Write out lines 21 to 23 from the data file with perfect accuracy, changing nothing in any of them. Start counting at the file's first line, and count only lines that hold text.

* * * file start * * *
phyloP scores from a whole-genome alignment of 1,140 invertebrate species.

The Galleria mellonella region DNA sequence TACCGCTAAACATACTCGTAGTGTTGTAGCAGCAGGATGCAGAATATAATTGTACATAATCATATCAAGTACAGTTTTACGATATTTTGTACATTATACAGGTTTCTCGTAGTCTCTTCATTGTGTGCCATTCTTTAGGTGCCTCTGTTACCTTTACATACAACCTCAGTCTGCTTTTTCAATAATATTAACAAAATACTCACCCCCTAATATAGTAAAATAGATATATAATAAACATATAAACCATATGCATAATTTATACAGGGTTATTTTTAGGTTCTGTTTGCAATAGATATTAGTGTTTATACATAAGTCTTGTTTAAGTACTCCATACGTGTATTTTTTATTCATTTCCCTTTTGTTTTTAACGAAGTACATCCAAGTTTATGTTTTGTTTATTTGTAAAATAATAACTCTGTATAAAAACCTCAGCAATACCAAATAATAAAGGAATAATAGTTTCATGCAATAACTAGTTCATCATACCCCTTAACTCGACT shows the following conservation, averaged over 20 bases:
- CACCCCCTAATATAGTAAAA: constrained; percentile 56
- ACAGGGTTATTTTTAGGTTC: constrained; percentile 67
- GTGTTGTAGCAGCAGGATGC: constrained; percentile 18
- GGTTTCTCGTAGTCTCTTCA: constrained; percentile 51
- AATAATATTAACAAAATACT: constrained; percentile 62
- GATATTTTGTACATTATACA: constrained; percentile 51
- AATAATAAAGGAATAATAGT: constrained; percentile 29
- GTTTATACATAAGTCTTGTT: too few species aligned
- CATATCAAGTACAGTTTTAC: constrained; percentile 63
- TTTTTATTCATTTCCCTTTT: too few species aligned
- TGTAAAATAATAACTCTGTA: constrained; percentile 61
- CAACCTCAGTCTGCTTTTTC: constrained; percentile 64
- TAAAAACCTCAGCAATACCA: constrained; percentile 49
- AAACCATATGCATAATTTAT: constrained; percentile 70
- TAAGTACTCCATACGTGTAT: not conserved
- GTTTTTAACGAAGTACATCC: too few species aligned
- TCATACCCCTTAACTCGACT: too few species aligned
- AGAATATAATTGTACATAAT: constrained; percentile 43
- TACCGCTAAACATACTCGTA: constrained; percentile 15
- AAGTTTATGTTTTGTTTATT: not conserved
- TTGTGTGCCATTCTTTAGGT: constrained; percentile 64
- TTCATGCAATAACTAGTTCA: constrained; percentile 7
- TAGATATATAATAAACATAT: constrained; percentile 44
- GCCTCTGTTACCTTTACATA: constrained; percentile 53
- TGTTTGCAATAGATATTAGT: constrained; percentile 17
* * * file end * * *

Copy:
- TACCGCTAAACATACTCGTA: constrained; percentile 15
- AAGTTTATGTTTTGTTTATT: not conserved
- TTGTGTGCCATTCTTTAGGT: constrained; percentile 64